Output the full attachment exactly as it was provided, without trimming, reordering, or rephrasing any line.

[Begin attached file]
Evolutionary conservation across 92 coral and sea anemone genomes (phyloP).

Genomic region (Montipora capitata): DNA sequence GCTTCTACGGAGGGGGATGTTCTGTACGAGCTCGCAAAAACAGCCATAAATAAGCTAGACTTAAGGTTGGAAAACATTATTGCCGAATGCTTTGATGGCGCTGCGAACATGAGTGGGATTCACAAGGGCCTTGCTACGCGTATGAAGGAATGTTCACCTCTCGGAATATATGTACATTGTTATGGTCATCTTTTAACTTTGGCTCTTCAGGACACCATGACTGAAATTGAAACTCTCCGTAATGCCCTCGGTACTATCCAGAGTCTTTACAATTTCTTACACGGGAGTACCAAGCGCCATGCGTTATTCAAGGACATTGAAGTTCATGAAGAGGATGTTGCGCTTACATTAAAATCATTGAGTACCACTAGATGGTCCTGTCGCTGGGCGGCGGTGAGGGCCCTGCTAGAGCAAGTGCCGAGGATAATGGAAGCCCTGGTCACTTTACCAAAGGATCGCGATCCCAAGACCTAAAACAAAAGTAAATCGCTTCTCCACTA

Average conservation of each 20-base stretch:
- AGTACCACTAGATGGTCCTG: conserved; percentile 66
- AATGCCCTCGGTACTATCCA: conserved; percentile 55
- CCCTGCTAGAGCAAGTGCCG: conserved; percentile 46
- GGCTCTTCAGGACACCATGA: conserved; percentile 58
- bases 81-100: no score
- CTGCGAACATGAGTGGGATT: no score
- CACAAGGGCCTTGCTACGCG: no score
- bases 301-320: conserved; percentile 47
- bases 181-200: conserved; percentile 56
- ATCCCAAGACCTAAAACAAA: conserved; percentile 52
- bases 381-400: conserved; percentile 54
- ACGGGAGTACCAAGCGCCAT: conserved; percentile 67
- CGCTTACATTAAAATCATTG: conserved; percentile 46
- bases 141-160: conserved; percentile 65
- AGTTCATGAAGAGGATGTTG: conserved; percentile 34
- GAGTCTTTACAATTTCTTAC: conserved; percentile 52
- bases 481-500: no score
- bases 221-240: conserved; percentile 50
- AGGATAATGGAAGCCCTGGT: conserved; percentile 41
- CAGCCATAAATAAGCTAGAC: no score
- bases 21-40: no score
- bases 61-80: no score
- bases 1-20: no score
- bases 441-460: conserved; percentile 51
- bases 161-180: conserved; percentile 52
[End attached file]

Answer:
Evolutionary conservation across 92 coral and sea anemone genomes (phyloP).

Genomic region (Montipora capitata): DNA sequence GCTTCTACGGAGGGGGATGTTCTGTACGAGCTCGCAAAAACAGCCATAAATAAGCTAGACTTAAGGTTGGAAAACATTATTGCCGAATGCTTTGATGGCGCTGCGAACATGAGTGGGATTCACAAGGGCCTTGCTACGCGTATGAAGGAATGTTCACCTCTCGGAATATATGTACATTGTTATGGTCATCTTTTAACTTTGGCTCTTCAGGACACCATGACTGAAATTGAAACTCTCCGTAATGCCCTCGGTACTATCCAGAGTCTTTACAATTTCTTACACGGGAGTACCAAGCGCCATGCGTTATTCAAGGACATTGAAGTTCATGAAGAGGATGTTGCGCTTACATTAAAATCATTGAGTACCACTAGATGGTCCTGTCGCTGGGCGGCGGTGAGGGCCCTGCTAGAGCAAGTGCCGAGGATAATGGAAGCCCTGGTCACTTTACCAAAGGATCGCGATCCCAAGACCTAAAACAAAAGTAAATCGCTTCTCCACTA

Average conservation of each 20-base stretch:
- AGTACCACTAGATGGTCCTG: conserved; percentile 66
- AATGCCCTCGGTACTATCCA: conserved; percentile 55
- CCCTGCTAGAGCAAGTGCCG: conserved; percentile 46
- GGCTCTTCAGGACACCATGA: conserved; percentile 58
- bases 81-100: no score
- CTGCGAACATGAGTGGGATT: no score
- CACAAGGGCCTTGCTACGCG: no score
- bases 301-320: conserved; percentile 47
- bases 181-200: conserved; percentile 56
- ATCCCAAGACCTAAAACAAA: conserved; percentile 52
- bases 381-400: conserved; percentile 54
- ACGGGAGTACCAAGCGCCAT: conserved; percentile 67
- CGCTTACATTAAAATCATTG: conserved; percentile 46
- bases 141-160: conserved; percentile 65
- AGTTCATGAAGAGGATGTTG: conserved; percentile 34
- GAGTCTTTACAATTTCTTAC: conserved; percentile 52
- bases 481-500: no score
- bases 221-240: conserved; percentile 50
- AGGATAATGGAAGCCCTGGT: conserved; percentile 41
- CAGCCATAAATAAGCTAGAC: no score
- bases 21-40: no score
- bases 61-80: no score
- bases 1-20: no score
- bases 441-460: conserved; percentile 51
- bases 161-180: conserved; percentile 52